Yes, we have far too much morality. Maybe it’s time to return to the true moral universals and reassess our culturally contingent ones. Instead of asking whether a behavior was forbidden by ancient scriptures, let’s ask, “Who is being harmed?” Or, as Sam Harris might ask, “How does our behavior affect human and animal flourishing and the health of our planet?”

Today in Cairo

December 18, 2011

Conflicting Reports: Which is the “Real” Muslim Brotherhood?

December 18, 2011

Nicholas Kristof, writing for the New York Times, shares what he learned about the Muslim Brotherhood, Egypt’s dominant political party, during a recent visit to Cairo. A couple of the Brotherhood’s activists invited him to their home for dinner, where he interviewed the hostess, a well-educated young woman named Sondos Asem. Sondos, who wrote her master’s thesis on social media, helps manage the organization’s English-language Twitter feed, @Ikhwanweb. She wore a hijab during the interview with Kristof.

Kristof does not say how he met Sondos and her husband. It is not unlikely that they were introduced by the Muslim Brotherhood itself. Interviews with New York Times columnists are not to be left to chance.

Here is, in a nutshell, what Sondos had to say about the Brotherhood:

  • Women are not repressed or marginalized. Fifty percent of the Brotherhood are women. Many of the Brotherhood’s Parliamentary candidates are women.
  • The Brotherhood is opposed to female genital mutilation (circumcision), which is inflicted on the vast majority of Egyptian girls.
  • The Brotherhood believes that illiteracy, lack of education, and poverty are obstacles to improving the status of women.
  • The Brotherhood is not planning any changes in the laws about alcohol (which is currently tolerated) or the veil (which is not required).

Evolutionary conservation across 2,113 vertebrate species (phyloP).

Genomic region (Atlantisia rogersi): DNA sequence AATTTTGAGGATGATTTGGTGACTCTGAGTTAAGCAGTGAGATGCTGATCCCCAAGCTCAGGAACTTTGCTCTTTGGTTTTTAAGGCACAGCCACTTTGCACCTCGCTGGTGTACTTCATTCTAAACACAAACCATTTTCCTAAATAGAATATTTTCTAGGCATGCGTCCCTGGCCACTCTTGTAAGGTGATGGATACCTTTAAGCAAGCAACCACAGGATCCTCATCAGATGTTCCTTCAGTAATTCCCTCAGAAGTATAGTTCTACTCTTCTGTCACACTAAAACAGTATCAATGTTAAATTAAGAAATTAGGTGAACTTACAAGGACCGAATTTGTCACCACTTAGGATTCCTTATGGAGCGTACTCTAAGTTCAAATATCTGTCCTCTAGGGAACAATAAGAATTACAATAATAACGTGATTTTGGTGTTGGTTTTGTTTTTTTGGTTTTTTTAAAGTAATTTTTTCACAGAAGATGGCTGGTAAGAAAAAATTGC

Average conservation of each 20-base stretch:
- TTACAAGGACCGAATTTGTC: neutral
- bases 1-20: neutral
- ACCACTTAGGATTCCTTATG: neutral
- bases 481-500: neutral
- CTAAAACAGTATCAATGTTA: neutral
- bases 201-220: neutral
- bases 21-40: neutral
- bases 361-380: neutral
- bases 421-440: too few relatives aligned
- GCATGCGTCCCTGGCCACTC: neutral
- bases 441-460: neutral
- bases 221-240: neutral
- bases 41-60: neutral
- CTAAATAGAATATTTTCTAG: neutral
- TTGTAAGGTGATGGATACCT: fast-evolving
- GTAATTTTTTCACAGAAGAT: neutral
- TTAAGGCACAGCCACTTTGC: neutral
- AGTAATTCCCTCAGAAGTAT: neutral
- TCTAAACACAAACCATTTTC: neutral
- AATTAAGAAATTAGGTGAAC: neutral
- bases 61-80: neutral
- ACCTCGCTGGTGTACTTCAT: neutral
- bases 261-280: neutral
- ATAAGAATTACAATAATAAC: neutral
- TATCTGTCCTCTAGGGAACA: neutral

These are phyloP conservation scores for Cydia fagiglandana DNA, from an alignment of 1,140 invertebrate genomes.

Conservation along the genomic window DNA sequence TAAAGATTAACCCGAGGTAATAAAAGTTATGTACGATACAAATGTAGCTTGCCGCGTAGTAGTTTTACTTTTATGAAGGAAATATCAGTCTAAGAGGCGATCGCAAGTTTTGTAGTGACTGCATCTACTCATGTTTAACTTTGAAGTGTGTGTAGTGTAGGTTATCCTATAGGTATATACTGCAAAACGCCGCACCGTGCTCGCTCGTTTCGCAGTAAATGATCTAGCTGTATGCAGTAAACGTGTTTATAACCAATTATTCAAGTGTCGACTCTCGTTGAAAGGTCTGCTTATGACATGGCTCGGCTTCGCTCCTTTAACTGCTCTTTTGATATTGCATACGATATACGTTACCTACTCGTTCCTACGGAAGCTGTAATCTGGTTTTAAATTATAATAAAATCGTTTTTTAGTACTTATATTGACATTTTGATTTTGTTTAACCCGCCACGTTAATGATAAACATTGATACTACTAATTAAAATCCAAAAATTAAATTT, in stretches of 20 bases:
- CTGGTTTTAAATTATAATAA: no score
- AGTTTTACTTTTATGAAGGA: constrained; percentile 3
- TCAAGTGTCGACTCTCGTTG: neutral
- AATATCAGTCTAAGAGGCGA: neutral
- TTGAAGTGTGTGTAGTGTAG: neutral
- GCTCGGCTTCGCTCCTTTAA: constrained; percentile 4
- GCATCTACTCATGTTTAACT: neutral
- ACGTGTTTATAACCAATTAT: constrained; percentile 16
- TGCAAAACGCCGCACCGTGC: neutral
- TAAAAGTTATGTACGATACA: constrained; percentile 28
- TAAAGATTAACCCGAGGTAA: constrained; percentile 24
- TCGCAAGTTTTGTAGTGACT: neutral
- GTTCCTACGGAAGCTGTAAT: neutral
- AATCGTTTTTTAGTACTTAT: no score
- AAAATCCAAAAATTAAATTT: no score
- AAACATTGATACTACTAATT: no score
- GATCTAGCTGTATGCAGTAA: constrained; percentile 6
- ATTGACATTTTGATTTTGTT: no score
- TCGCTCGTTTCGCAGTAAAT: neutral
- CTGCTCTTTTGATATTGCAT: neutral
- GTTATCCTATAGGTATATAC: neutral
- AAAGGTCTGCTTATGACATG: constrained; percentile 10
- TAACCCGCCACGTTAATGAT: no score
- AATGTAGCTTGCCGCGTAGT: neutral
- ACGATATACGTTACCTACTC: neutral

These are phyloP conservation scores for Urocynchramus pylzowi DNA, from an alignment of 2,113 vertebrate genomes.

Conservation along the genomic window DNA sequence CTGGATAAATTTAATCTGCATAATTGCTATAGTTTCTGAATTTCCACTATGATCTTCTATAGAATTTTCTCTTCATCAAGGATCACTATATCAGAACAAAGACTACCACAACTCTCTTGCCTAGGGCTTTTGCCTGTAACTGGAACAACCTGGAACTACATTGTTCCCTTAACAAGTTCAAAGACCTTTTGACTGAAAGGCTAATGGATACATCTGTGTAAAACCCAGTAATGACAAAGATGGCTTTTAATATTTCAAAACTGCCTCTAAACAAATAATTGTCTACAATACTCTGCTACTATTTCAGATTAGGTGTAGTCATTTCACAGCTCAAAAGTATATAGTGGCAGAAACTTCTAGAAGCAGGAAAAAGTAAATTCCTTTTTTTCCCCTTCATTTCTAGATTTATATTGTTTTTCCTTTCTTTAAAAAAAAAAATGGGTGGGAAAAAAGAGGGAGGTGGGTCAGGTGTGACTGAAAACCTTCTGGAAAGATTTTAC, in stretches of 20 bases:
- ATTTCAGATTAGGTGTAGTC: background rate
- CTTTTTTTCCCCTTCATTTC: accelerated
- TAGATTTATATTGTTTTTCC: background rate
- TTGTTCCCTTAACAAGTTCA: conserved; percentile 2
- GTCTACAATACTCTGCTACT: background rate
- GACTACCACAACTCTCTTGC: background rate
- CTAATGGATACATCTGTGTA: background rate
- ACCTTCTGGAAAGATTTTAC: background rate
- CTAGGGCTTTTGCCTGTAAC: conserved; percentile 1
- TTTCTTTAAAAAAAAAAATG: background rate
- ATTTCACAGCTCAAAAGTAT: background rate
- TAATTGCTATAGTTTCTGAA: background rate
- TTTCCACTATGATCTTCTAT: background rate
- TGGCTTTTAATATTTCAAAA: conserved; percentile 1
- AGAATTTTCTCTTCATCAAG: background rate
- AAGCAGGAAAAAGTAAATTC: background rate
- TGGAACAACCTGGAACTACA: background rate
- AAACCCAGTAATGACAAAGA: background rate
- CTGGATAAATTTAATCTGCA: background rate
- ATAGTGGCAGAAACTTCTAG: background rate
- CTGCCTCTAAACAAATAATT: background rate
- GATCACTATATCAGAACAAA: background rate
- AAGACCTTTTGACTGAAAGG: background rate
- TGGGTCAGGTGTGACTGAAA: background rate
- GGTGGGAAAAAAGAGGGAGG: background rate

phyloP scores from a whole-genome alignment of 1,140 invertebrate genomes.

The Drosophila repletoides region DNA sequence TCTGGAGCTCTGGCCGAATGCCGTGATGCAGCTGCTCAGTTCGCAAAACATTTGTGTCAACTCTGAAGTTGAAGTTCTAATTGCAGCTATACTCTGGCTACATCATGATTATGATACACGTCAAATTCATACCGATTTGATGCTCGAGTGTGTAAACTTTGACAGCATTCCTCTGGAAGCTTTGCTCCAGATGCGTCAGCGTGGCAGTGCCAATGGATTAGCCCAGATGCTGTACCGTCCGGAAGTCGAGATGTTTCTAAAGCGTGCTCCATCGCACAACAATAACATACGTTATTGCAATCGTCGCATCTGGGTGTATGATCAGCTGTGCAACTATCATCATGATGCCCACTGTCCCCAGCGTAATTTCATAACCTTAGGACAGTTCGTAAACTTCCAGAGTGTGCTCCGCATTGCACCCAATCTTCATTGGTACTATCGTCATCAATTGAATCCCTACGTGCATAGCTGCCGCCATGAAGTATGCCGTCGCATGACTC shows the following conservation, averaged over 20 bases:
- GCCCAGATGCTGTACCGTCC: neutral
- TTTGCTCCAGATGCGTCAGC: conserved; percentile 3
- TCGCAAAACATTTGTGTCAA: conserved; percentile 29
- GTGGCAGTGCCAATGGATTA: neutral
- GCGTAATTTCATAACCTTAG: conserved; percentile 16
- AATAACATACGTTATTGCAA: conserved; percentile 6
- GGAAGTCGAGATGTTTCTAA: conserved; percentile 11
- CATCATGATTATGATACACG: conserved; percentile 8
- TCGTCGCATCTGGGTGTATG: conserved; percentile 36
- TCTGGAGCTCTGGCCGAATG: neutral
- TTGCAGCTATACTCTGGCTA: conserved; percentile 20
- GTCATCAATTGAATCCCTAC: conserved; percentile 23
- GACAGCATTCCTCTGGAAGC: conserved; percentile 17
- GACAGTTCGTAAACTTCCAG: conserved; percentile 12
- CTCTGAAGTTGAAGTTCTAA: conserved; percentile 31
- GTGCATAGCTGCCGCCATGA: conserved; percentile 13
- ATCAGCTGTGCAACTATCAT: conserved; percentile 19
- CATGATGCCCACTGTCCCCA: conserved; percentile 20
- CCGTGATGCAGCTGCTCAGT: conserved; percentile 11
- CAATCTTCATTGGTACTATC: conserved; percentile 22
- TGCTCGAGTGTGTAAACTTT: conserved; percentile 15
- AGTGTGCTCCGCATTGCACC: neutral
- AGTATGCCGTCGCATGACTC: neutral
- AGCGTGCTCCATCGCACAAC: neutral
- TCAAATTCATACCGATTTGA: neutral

• The Brotherhood’s priorities are economic ones, and its politics are moderate. The peace treaty with Israel will be respected, and Egypt will continue to have good relations with the U.S.

Eric Trager, writing for The New Republic a week after Kristof’s article appeared, asks, “Where did Nick Kristof get the idea that the Muslim Brotherhood is moderate?”

During his own recent trip to Egypt, Trager interviewed seven recently elected parliamentarians from the Muslim Brotherhood. One of them, Saber Abouel Fotouh, had on his office wall a huge anti-Zionist banner showing an image of a burning Israeli flag. When Trager asked him about it, he replied, “We burned [the flag] for our soldiers and for Gaza, and we will burn it again and again if they infiltrate anything in the region.”

All seven of these MPs, Trager reports, “share a commitment to theocratic rule, complete with a limited view of civil liberties and an unmistakable antipathy for the West.” All law, in their view, should be based on a pragmatic interpretation of sharia, with a particular emphasis on reinstating certain prohibitions. Among these are the bans on alcohol consumption, on “immodest” women’s dress, and on criticism of Islam (blasphemy).

One of the parliamentarians, Essam Mukhtar, told Trager, “There is no ultimate freedom, because your freedom ends at the freedom of other people. And if I humiliate things that you respect, I violate your freedom.” When Trager mentioned a recent Salafist call for holy war against the Jews, Mukhtar suddenly became, in Trager’s words, “a civil libertarian” and replied, “People are free to say what they want.”